Gold And Silver Companies With The Potential To Move The Needle

The investment interest for silver has been declining since the peak in price during 2011. I view the overall debt level globally, the industrial applications, the declining interest in cryptocurrencies and the high gold-to-silver ratio favorable for silver.

Rising Debt Levels of Governments, Corporations and Households

Up until the global financial crisis (NYSE:GFC) we saw large increases of household debt for many countries. As real estate prices came down we have seen some deleveraging in the countries that were affected by declining real estate prices. The below OECD chart from 1995 to 2017 illustrates this point for countries like the United States, United Kingdom and Denmark. However, there were several countries where the real estate market did not experience the same severe declines. This is illustrated by Canada, Australia and Sweden where households have continued to increase their leverage. The real estate markets in many of those countries have now started to decline.

img src="https://static.seekingalpha.com/uploads/2018/7/8/48701869-1531069727031438.png" width="602" height="317" data-width="640" data-height="337" data-og-image-twitter_small_card="true" data-og-image-twitter_large_card="true" data-og-image-twitter_image_post="true" data-og-image-msn="true" data-og-image-facebook="true" data-og-image-google_news="true" data-og-image-google_plus="true" data-og-image-linkdin="true"">>

Figure 1 – Source: OECD Household Debt to Income

To support failing banks, the general economy and to avoid a prolonged recession; many countries have since the GFC, increased the government debt levels. This can also be illustrated by OECD data for the United States, United Kingdom and Denmark but is true for many other countries as well.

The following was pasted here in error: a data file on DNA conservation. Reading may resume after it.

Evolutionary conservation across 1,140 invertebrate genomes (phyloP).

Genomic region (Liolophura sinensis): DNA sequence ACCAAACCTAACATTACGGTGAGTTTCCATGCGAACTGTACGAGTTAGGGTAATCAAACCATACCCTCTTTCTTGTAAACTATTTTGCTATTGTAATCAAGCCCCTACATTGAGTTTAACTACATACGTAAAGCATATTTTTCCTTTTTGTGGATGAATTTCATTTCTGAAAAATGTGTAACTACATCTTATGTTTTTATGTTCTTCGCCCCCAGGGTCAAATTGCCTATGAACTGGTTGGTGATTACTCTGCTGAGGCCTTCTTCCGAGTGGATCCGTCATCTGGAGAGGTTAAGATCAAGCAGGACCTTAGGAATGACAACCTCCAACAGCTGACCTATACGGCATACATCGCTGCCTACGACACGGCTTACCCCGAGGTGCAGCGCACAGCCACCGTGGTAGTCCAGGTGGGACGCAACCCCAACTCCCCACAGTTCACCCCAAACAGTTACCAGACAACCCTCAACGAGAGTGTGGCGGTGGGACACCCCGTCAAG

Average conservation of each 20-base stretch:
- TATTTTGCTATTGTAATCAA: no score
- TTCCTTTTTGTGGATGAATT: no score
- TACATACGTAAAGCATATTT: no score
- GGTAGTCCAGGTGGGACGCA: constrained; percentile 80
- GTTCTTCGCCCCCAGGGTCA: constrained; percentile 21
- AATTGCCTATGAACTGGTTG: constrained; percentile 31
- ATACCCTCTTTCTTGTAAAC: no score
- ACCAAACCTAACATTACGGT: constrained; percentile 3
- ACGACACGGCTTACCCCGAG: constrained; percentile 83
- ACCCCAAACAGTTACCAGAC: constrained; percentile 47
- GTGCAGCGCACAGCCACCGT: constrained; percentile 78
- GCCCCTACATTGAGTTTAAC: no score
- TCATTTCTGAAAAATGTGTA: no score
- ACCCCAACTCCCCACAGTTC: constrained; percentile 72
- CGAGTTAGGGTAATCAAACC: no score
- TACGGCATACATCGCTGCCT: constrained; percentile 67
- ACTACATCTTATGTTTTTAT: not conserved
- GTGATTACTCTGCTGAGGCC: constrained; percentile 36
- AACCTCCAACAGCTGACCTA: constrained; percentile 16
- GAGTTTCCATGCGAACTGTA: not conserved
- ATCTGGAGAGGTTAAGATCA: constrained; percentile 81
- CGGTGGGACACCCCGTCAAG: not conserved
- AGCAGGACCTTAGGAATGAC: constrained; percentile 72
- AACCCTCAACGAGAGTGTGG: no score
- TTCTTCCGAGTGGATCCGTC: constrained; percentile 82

img src="https://static.seekingalpha.com/uploads/2018/7/8/48701869-15310697278464754.png" width="602" height="343" data-width="640" data-height="364" data-og-image-twitter_small_card="true" data-og-image-twitter_large_card="true" data-og-image-twitter_image_post="true" data-og-image-msn="true" data-og-image-facebook="true" data-og-image-google_news="true" data-og-image-google_plus="true" data-og-image-linkdin="true"">>

Figure 2 – Source: OECD Government Debt to GDP

The record low interest rates have also increased corporate debt levels, so we are now have a situation where the overall debt level is at an all-time high.

img src="https://static.seekingalpha.com/uploads/2018/7/8/48701869-15310697287083795.png" width="602" height="428" data-width="640" data-height="543" data-og-image-twitter_small_card="true" data-og-image-twitter_large_card="true" data-og-image-twitter_image_post="true" data-og-image-msn="true" data-og-image-facebook="true" data-og-image-google_news="true" data-og-image-google_plus="true" data-og-image-linkdin="true"">>

Figure 3 – Source: Bloomberg.com

This does not mean we will naturally have another crisis. However, in a rising inflation scenario the overall debt level could put central bankers in a very uncomfortable situation. Due to debts level, governments, corporations and households are more sensitive to interest rate hikes. The big question is whether central banks would focus on combating higher inflation or higher unemployment rates if they could only focus on one? My thesis is that they will at least initially focus on the unemployment and GDP number, and assume that inflation will naturally decrease, which is not a guarantee.